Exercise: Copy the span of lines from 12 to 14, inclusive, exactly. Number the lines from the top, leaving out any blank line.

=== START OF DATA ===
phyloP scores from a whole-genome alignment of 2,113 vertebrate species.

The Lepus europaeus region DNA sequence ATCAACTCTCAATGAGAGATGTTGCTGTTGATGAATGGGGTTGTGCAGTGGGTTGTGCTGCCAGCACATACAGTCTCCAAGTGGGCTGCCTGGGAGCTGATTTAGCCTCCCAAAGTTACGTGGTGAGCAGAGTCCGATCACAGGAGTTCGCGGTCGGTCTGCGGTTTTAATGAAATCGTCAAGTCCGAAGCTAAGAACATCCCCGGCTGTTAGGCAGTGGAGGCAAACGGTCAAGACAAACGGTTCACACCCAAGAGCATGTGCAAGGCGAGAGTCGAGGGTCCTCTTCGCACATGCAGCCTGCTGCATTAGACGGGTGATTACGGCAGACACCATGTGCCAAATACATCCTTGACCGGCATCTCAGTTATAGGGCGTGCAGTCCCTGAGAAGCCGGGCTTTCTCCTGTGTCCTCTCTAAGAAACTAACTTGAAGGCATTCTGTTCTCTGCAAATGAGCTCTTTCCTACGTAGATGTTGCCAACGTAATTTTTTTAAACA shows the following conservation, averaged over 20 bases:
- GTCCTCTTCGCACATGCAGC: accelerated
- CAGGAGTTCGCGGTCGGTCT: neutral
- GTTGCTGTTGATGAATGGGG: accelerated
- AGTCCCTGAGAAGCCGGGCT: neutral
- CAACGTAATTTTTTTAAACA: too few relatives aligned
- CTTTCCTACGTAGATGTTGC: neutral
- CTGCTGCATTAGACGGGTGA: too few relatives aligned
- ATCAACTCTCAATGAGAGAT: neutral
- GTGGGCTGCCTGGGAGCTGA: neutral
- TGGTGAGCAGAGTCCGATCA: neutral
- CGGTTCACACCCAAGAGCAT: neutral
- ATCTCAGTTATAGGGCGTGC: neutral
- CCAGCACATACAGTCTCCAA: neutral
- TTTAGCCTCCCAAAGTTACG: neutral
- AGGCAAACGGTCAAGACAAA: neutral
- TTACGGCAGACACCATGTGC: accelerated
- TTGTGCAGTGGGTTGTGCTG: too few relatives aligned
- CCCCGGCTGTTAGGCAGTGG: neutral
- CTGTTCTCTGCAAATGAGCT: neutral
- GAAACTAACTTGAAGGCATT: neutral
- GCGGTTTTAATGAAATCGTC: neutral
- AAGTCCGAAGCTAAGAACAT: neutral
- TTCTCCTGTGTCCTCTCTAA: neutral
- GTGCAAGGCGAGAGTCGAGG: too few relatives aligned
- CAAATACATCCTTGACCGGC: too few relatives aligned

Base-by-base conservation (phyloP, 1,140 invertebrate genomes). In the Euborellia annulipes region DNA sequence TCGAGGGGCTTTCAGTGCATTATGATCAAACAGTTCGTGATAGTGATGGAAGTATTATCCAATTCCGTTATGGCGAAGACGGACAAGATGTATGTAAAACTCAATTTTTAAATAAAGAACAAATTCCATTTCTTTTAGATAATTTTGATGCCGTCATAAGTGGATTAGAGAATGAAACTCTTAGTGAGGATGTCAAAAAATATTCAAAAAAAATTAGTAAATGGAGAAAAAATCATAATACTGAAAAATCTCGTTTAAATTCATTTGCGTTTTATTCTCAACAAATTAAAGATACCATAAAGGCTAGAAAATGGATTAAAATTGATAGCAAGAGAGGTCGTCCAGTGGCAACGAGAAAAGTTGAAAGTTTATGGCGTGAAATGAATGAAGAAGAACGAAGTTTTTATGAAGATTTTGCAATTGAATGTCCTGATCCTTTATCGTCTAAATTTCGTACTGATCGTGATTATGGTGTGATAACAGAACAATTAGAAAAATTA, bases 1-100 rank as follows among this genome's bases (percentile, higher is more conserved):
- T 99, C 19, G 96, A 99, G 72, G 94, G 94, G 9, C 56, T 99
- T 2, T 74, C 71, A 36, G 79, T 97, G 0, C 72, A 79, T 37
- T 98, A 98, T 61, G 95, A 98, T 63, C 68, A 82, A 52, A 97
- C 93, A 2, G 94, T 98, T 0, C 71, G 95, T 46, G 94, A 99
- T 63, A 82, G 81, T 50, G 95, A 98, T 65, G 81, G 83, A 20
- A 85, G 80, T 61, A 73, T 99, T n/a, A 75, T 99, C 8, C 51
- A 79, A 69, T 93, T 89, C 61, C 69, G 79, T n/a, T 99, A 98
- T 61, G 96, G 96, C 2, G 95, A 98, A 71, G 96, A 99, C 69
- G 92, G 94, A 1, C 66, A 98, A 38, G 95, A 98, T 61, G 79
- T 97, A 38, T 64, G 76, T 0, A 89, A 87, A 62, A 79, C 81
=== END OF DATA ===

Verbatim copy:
- TGGTGAGCAGAGTCCGATCA: neutral
- CGGTTCACACCCAAGAGCAT: neutral
- ATCTCAGTTATAGGGCGTGC: neutral